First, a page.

Though no opening date has been set — the Academy is currently eyeing a fall 2019 debut — the museum has already been embraced by industry leaders. NBCUniversal vice chairman Ron Meyer has come aboard as chair of the new board of trustees, which includes such names as Tom Hanks and designer Diane von Furstenberg. “Our main priority now is to help Bob Iger [who heads the capital campaign] close out the fundraising,” Meyer says. “About 80 percent of the $390 million goal has been raised.”

Named after mogul David Geffen, who donated $25 million, the theater will be used for both museum screenings of older films and industry premieres of new movies. Its walls will match the curves of the surrounding sphere, and moviegoers will enter the auditorium via walkways connecting from the Saban Building.
©A.M.P.A.S
Named after mogul David Geffen, who donated $25 million, the theater will be used for both museum screenings of older films and industry premieres of new movies. Its walls will match the curves of the surrounding sphere, and moviegoers will enter the auditorium via walkways connecting from the Saban Building.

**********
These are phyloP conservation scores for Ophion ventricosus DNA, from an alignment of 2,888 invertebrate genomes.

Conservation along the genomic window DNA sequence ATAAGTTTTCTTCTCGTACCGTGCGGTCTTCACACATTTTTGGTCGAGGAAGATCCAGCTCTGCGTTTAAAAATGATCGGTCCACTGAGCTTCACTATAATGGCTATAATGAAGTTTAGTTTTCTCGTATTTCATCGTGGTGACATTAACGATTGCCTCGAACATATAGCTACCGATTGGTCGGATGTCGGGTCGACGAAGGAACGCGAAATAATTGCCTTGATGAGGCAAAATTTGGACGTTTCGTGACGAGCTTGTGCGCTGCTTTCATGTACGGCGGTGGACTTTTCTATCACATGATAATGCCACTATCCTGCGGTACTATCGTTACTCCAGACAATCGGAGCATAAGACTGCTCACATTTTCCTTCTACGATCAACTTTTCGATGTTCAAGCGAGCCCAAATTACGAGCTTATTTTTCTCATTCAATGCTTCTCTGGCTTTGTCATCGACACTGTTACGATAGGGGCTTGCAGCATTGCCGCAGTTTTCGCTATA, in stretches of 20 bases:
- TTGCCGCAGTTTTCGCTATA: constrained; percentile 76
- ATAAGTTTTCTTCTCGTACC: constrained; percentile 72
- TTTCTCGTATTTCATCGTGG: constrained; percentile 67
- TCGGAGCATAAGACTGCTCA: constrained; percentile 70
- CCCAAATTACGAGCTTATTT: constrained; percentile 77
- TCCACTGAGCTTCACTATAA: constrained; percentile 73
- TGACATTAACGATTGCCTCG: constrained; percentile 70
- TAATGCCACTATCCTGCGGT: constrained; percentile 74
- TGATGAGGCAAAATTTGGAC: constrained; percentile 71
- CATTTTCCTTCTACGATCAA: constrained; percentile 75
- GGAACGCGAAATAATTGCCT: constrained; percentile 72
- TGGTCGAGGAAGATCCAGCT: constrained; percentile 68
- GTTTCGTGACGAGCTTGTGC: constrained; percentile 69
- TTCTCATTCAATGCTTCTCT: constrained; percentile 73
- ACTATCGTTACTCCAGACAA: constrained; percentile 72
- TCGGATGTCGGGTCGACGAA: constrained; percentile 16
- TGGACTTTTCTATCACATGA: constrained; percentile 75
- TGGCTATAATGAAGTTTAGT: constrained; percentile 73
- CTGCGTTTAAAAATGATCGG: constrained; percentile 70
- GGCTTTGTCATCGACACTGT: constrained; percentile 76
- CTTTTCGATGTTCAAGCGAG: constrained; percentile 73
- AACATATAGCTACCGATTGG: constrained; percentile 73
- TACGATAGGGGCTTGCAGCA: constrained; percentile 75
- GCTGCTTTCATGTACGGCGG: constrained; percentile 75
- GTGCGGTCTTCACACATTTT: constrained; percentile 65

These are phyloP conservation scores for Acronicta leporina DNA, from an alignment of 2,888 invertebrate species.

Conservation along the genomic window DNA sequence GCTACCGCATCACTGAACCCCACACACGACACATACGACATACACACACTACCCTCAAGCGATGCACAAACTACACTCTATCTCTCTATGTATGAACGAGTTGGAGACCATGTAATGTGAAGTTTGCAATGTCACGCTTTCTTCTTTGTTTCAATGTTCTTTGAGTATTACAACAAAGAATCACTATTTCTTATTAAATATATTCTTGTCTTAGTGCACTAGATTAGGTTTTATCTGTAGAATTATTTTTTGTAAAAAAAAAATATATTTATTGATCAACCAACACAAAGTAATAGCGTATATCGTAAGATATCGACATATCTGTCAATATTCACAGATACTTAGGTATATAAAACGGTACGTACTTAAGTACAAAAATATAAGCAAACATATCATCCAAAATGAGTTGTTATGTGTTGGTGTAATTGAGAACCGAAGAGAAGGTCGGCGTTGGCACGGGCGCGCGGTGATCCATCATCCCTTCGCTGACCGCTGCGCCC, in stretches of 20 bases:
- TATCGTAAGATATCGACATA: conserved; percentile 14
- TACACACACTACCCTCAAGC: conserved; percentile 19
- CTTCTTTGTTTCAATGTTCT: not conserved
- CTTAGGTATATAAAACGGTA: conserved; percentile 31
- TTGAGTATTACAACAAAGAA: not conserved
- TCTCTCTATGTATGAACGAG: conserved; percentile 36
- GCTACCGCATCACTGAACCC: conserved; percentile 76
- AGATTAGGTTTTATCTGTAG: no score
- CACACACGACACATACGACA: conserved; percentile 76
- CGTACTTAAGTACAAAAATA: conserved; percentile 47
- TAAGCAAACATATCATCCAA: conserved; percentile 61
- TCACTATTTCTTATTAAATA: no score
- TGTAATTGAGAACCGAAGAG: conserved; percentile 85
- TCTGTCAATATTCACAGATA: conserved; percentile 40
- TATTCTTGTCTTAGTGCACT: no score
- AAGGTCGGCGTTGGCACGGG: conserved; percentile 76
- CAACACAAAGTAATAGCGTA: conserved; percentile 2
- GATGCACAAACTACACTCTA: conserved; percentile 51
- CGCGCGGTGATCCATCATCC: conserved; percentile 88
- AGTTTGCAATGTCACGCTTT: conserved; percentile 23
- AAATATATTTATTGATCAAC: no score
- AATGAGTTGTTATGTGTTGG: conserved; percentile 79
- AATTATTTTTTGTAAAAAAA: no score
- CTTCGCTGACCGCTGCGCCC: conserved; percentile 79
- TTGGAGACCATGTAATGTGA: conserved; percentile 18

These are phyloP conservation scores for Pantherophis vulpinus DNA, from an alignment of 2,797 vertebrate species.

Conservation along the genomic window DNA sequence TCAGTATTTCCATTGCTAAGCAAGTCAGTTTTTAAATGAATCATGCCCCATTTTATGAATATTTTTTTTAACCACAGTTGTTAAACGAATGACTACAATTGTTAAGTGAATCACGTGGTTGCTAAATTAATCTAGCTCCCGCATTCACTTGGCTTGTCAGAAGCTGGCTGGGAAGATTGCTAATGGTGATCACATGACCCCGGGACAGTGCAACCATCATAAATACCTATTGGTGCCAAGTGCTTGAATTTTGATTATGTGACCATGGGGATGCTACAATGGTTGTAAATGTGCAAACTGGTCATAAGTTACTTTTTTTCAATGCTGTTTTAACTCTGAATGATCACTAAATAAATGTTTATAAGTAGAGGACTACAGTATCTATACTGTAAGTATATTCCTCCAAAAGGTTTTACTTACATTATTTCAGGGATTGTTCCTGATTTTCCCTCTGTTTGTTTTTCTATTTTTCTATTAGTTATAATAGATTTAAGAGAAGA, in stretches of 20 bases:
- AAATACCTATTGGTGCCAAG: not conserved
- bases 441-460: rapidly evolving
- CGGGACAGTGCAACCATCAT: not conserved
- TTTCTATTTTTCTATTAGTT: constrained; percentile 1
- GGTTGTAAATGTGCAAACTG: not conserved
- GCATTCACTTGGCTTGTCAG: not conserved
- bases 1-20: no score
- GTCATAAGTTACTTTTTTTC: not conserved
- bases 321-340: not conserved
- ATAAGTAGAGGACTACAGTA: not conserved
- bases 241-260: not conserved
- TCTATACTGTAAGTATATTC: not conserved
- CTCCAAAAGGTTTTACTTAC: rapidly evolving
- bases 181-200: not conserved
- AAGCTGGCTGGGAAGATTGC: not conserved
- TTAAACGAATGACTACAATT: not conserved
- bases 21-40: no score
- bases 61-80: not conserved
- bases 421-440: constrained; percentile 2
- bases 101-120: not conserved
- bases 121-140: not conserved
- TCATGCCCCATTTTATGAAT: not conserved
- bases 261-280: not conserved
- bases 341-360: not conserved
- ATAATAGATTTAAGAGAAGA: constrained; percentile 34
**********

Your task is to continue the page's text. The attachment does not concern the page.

Inside the sphere, the theater is now starting to be installed, beginning with the base of the raked floor on which 1,000 seats will be placed.
Photographed by Adam Amengual
Inside the sphere, the theater is now starting to be installed, beginning with the base of the raked floor on which 1,000 seats will be placed.

As the board’s vice chair, Sarandos played a key role in courting Cheryl and Haim Saban, whose $50 million donation is the largest the project has received. Other major con­tributions have come from David Geffen ($25 million) and the Dalian Wanda Group ($20 million). Calling the Sabans’ gift “profoundly inspiring,” producer and board treasurer Jason Blum adds: “It’s very important that the museum serves people who love movies.”

In the next phase of construction, a lid-like roof will be put atop the concrete bowl.
©A.M.P.A.S
In the next phase of construction, a lid-like roof will be put atop the concrete bowl.
The roof will serve as the theater's ceiling and the floor of the observation deck (which will itself be covered by a steel-and-glass dome, as seen above).
Photographed by Adam Amengual
The roof will serve as the theater’s ceiling and the floor of the observation deck (which will itself be covered by a steel-and-glass dome, as seen above).